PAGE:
Once upon a time, there was a broadcast medium called “radio”, and it was the primary way everyone in America and parts of the world were entertained. I know, I know, many of you are calling BS on this right now, and fact-checking with Snopes, but I assure you: there used to be a time before the internet, or even television existed, and everyone listened to their stories, rather than watching them on broadcast television. Or YouTube. Or whatever.
Anyway, back in 1938, a young go-getting Orson Welles collaborated with CBS to bring the country a radio dramatization of the H. G. Wells alien invasion classic The War Of The Worlds. The script was modernized for that time, and was broadcast in a style that made it sound like a genuine news broadcast, making this kind of like the found footage movies of today, only with radio. Something like that. Welles played the announcer, describing the alien invasion. It was all good fun…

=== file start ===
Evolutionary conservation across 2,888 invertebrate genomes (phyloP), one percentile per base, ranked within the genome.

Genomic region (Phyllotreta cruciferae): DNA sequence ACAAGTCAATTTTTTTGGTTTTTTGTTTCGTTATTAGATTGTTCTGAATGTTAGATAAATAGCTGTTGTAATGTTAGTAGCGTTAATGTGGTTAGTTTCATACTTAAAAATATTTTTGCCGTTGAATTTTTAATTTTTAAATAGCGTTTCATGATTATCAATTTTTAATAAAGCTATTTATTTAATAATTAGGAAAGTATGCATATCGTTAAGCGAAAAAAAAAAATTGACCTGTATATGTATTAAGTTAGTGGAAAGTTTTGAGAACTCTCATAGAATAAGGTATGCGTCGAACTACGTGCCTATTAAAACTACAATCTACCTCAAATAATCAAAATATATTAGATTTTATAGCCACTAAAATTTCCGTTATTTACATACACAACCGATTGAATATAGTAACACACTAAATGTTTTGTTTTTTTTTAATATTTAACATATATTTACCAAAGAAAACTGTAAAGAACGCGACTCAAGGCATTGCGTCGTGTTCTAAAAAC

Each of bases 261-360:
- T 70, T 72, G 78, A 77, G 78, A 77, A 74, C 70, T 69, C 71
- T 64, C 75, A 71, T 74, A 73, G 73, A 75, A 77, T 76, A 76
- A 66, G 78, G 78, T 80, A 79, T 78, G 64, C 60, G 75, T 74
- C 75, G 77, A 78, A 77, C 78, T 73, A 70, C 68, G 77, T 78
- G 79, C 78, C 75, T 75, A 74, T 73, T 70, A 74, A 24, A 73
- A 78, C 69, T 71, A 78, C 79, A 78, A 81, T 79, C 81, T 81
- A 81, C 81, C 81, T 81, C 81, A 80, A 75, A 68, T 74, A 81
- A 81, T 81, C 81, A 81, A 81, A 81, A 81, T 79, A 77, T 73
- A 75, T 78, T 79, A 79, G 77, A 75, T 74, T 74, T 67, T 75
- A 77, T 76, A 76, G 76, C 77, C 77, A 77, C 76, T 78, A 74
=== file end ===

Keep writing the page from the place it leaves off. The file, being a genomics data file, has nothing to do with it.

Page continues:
…until people started tuning in during the middle of the program, and–since they didn’t get the memo that this was a radio dramatization–thinking they stumbled upon a news broadcast, thought the country was being invaded by actual aliens. Or Nazis, depending on which source you look into. We were on the cusp of World War II, and tensions were pretty high. Legend has it that the police lines were inundated with calls from frantic citizens who happened to tune into a broadcast depicting an invasion of some sort. Orson Welles and the others at the radio station had to issue an apology for freaking out everyone who didn’t understand that it was a radio play.
Sure, we can all look back and laugh at this. And regardless of how it really played out (reports differ regarding exactly how big of a reaction it was), the fact remains that you should never underestimate the power of our imaginations regarding fear of the unknown.